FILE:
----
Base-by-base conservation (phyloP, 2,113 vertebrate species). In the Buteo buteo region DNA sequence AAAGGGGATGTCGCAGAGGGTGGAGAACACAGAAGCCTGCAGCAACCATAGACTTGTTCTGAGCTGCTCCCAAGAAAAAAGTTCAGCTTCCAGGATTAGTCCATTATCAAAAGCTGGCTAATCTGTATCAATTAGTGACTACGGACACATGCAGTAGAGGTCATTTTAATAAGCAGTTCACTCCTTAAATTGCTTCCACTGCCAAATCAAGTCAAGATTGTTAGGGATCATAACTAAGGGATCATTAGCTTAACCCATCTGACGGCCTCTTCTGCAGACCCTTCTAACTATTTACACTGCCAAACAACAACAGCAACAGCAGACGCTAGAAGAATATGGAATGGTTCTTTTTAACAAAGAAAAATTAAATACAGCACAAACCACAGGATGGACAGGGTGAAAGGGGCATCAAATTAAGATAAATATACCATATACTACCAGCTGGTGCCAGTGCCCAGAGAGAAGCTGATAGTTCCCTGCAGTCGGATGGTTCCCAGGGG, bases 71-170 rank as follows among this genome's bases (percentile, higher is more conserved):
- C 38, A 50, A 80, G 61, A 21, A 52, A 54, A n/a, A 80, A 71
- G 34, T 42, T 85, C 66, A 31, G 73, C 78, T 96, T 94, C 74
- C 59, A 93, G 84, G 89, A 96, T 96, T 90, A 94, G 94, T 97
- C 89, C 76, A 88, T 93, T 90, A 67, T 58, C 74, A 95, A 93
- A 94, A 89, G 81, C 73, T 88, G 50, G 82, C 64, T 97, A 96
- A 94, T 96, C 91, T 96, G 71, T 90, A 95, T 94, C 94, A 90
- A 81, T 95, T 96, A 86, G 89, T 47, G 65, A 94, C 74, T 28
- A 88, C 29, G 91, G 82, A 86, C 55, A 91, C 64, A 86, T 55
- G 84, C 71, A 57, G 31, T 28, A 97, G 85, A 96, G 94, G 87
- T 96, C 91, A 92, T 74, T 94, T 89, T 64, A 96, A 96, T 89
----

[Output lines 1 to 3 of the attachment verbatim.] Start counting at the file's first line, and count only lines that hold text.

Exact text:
Base-by-base conservation (phyloP, 2,113 vertebrate species). In the Buteo buteo region DNA sequence AAAGGGGATGTCGCAGAGGGTGGAGAACACAGAAGCCTGCAGCAACCATAGACTTGTTCTGAGCTGCTCCCAAGAAAAAAGTTCAGCTTCCAGGATTAGTCCATTATCAAAAGCTGGCTAATCTGTATCAATTAGTGACTACGGACACATGCAGTAGAGGTCATTTTAATAAGCAGTTCACTCCTTAAATTGCTTCCACTGCCAAATCAAGTCAAGATTGTTAGGGATCATAACTAAGGGATCATTAGCTTAACCCATCTGACGGCCTCTTCTGCAGACCCTTCTAACTATTTACACTGCCAAACAACAACAGCAACAGCAGACGCTAGAAGAATATGGAATGGTTCTTTTTAACAAAGAAAAATTAAATACAGCACAAACCACAGGATGGACAGGGTGAAAGGGGCATCAAATTAAGATAAATATACCATATACTACCAGCTGGTGCCAGTGCCCAGAGAGAAGCTGATAGTTCCCTGCAGTCGGATGGTTCCCAGGGG, bases 71-170 rank as follows among this genome's bases (percentile, higher is more conserved):
- C 38, A 50, A 80, G 61, A 21, A 52, A 54, A n/a, A 80, A 71
- G 34, T 42, T 85, C 66, A 31, G 73, C 78, T 96, T 94, C 74